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Norco Addiction

Norco is a prescription painkiller similar to Vicodin. Its active ingredients are acetaminophen and hydrocodone, but Norco differs from Vicodin in that it has a higher amount of hydrocodone. It is intended to be used on a short-term basis. However, an estimated 2.1 million people in the United States abuse opioid medications. Addiction to and abuse of painkiller medications is common, so one must be aware of side effects and Norco addiction warning signs when starting this medication. Long- and short-term side effects can be severe, so it is important to seek help as soon as a Norco addiction is suspected. Early intervention can curb the most severe symptoms and consequences.

3 Minute Read | Published Aug 01 2023 | Updated Mar 06 2024 Expert Verified
Emma Collins
Written by
Dr. Ash Bhatt
Reviewed by
Emma Collins
Written by
Dr. Ash Bhatt
Reviewed by

Norco Addiction Symptoms

If a person is addicted to a prescription painkiller like Norco, there will be changes in their behavior that can be difficult to identify. However, if you know what to look out for, addiction can be spotted more easily. A person abusing Norco will likely take the drug without a prescription or take more of the drug than their prescription instructs. You may notice them visiting several doctors in an effort to obtain more Norco. A person can become obsessed with obtaining the drug and may display changes in personality such as increased irritability or uncharacteristic bouts of anger. Mixing Norco with other substances, which increases the effect of the high, is not only dangerous but a strong indicator of addiction. In addition to the personal and social signs, a person can experience physical Norco addiction symptoms, which include:

  • Drowsiness
  • Withdrawal from social activities
  • Constricted pupils
  • Rash
  • Slowed or shallow breathing

Norco addiction can be broken into three stages. A person starts out using the substance recreationally. This is the period of time when they demonstrate drug-seeking behaviors and feel euphoric after using Norco. After this stage, dependence develops. A person becomes zombie-like because of the drug use and needs more Norco to achieve the high they’re seeking. They may start hiding their drug use during this time. After dependence, addiction follows. Norco becomes the individual’s number one priority. They will feel unable to stop using, they might struggle financially due to money spent on the drug, and they might be defensive when confronted about their Norco use.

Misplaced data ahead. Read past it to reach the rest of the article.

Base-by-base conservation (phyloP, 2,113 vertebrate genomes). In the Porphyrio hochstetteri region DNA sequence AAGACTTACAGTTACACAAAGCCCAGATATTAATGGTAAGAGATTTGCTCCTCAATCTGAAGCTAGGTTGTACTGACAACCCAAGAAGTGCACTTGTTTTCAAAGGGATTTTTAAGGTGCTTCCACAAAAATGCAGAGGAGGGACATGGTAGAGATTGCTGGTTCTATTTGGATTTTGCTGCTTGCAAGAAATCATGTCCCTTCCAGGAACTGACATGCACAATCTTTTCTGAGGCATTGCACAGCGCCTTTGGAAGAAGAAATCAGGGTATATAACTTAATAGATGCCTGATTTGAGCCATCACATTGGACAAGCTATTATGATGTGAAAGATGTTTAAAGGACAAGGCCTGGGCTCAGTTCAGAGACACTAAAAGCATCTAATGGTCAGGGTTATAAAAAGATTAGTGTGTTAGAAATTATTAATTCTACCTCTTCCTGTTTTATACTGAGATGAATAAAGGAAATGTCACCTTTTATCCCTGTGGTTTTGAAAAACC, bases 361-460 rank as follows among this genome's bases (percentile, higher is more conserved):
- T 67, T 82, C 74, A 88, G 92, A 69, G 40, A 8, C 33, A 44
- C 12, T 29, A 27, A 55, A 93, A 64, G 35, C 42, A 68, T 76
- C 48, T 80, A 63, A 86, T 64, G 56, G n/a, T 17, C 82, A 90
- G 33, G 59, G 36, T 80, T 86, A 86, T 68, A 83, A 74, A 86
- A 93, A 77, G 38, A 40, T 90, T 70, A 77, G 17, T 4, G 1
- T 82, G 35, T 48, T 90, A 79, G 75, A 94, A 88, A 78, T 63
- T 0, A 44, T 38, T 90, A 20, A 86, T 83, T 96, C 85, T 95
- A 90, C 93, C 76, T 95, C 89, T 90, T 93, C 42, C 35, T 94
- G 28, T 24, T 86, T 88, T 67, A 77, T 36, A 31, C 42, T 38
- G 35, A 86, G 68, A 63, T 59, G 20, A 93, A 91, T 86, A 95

Find a Norco Rehab Center

If you or a loved one is facing Norco addiction, it may feel like there is no clear path to sobriety. Take the first step and call BetterAddictionCare for help finding the addiction recovery program that is the best fit for you. Recovery is a personal experience, and we believe you deserve the very best care for your greatest chance at long-term success.

Speak with one of our friendly client care specialists and we will create a personalized plan for you based on your insurance and needs. We can find a comfortable, safe addiction recovery center near you.

There is a path to sobriety, and you don’t have to travel it alone. Call now or fill out a contact form to get help now and start healing.

Resources

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"Prescription Opioids DrugFacts."
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bullet Substance Abuse and Mental Health Services Administration. (2019).
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bullet Minozzi, S., Amato, L., Davoli, M., & Vecchi, S. (2011).
"Maintenance agonist treatments for opiate-dependent pregnant women. Cochrane Database of Systematic Reviews, (2), CD006318."
Retrieved on September 09, 2020
bullet Chou, R., Korthuis, P. T., McCarty, D., & Coffin, P. O. (2017).
"Management of Suspected Opioid Overdose with Naloxone in Out-of-Hospital Settings: A Systematic Review. Annals of Internal Medicine, 167(12), 867-875."
Retrieved on September 09, 2020
bullet Substance Abuse and Mental Health Services Administration. (2020)
"Naloxone for Opioid Overdose: Life-Saving Science."
Retrieved on September 09, 2020
bullet American Society of Addiction Medicine. (2015).
"The ASAM National Practice Guideline for the Use of Medications in the Treatment of Addiction Involving Opioid Use. Journal of Addiction Medicine, 9(5), 358-367."
Retrieved on September 09, 2020
bullet Kosten, T. R., & George, T. P. (2002).
"The Neurobiology of Opioid Dependence: Implications for Treatment. Science & Practice Perspectives, 1(1), 13-20."
Retrieved on September 09, 2020
bullet Centers for Disease Control and Prevention. (2020).
"Guideline for Prescribing Opioids for Chronic Pain."
Retrieved on September 09, 2020
bullet Substance Abuse and Mental Health Services Administration. (2019).
"Medication-Assisted Treatment for Opioid Use Disorder."
Retrieved on September 09, 2020
bullet Volkow, N. D., Frieden, T. R., Hyde, P. S., & Cha, S. S. (2014)
"Medication-Assisted Therapies—Tackling the Opioid-Overdose Epidemic. New England Journal of Medicine, 370(22), 2063-2066."
Retrieved on September 09, 2020
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